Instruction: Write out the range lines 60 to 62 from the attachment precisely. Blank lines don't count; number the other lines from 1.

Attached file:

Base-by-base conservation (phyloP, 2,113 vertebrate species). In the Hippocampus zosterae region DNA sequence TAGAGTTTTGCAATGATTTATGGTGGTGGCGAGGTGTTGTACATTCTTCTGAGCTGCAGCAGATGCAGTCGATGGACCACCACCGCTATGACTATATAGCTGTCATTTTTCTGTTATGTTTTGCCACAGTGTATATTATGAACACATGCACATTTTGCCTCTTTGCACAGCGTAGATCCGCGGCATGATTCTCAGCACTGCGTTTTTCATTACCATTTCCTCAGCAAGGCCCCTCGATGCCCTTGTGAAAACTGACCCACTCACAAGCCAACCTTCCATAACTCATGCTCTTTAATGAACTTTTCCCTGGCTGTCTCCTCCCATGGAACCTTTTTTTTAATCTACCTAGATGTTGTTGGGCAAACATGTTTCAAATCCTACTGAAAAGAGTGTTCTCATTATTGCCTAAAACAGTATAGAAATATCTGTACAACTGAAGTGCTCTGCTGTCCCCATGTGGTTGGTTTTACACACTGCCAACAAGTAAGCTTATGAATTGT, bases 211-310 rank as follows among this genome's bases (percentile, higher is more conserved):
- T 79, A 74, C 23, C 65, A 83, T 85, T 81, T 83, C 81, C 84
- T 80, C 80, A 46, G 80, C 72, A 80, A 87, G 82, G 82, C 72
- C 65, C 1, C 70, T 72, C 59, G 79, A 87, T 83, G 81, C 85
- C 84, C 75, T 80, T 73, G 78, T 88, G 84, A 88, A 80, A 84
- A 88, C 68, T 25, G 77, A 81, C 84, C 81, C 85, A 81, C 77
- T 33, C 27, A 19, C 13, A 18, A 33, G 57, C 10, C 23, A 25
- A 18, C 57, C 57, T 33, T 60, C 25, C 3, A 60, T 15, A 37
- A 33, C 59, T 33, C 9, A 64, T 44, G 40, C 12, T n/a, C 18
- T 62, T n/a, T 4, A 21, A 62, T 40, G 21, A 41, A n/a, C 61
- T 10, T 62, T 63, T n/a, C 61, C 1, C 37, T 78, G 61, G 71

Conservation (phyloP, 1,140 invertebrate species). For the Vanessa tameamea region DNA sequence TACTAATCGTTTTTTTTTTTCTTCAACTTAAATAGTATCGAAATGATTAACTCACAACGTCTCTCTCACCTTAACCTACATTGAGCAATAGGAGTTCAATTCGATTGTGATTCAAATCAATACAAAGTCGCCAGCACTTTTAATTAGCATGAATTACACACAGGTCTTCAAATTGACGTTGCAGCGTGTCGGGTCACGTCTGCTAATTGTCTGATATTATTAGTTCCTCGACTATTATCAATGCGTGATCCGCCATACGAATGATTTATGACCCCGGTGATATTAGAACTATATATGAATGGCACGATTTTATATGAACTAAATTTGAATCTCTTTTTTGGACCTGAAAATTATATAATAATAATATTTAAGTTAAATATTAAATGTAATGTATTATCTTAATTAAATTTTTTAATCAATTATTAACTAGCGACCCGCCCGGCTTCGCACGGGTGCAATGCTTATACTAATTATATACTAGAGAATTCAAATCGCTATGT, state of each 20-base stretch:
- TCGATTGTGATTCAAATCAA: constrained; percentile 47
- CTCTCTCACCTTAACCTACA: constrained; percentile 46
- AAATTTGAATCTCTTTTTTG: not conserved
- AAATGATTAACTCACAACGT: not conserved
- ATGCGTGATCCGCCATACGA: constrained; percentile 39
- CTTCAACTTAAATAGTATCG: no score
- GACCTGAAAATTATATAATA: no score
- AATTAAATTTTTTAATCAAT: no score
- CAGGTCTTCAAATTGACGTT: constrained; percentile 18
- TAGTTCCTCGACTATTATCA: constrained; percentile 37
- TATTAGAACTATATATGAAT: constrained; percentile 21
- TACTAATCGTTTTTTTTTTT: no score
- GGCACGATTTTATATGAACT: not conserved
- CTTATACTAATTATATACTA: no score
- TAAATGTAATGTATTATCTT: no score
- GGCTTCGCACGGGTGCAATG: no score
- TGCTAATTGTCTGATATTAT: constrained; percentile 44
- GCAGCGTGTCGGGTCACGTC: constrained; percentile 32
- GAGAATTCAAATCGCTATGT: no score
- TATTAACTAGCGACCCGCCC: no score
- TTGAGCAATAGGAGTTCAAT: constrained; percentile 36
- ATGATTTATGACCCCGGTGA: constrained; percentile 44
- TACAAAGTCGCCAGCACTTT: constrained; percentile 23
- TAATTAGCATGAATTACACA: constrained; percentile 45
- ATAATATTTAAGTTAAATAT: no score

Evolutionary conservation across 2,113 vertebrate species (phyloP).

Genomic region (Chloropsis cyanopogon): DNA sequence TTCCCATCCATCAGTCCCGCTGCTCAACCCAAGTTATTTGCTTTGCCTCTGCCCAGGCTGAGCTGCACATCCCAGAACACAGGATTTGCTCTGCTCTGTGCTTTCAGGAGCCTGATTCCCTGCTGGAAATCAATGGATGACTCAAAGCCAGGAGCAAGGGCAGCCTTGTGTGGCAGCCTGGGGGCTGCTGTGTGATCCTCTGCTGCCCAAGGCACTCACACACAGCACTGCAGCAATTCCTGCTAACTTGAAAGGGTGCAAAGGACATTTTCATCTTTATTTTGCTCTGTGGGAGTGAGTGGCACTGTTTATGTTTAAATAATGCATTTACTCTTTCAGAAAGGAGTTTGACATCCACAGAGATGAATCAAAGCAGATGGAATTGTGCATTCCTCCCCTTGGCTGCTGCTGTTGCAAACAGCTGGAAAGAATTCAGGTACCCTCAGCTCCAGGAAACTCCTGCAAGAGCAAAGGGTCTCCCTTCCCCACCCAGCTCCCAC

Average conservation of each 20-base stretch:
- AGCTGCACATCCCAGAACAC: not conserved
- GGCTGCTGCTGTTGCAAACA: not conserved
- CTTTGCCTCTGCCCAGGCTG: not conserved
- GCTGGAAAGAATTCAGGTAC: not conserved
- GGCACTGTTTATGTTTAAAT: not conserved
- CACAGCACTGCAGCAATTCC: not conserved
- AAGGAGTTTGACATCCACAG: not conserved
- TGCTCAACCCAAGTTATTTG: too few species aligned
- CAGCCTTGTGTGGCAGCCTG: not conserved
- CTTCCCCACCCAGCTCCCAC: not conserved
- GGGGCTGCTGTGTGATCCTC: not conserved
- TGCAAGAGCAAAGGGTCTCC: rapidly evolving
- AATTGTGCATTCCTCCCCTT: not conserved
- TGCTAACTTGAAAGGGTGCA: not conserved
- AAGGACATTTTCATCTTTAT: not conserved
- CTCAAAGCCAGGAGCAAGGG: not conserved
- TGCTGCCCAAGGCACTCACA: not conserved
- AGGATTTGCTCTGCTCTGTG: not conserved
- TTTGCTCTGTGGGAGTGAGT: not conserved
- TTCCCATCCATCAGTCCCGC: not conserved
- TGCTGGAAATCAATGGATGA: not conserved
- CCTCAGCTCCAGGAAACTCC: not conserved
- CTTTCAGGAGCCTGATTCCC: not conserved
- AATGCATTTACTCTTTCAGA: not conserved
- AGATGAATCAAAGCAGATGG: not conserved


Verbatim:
- TTCCCATCCATCAGTCCCGC: not conserved
- TGCTGGAAATCAATGGATGA: not conserved
- CCTCAGCTCCAGGAAACTCC: not conserved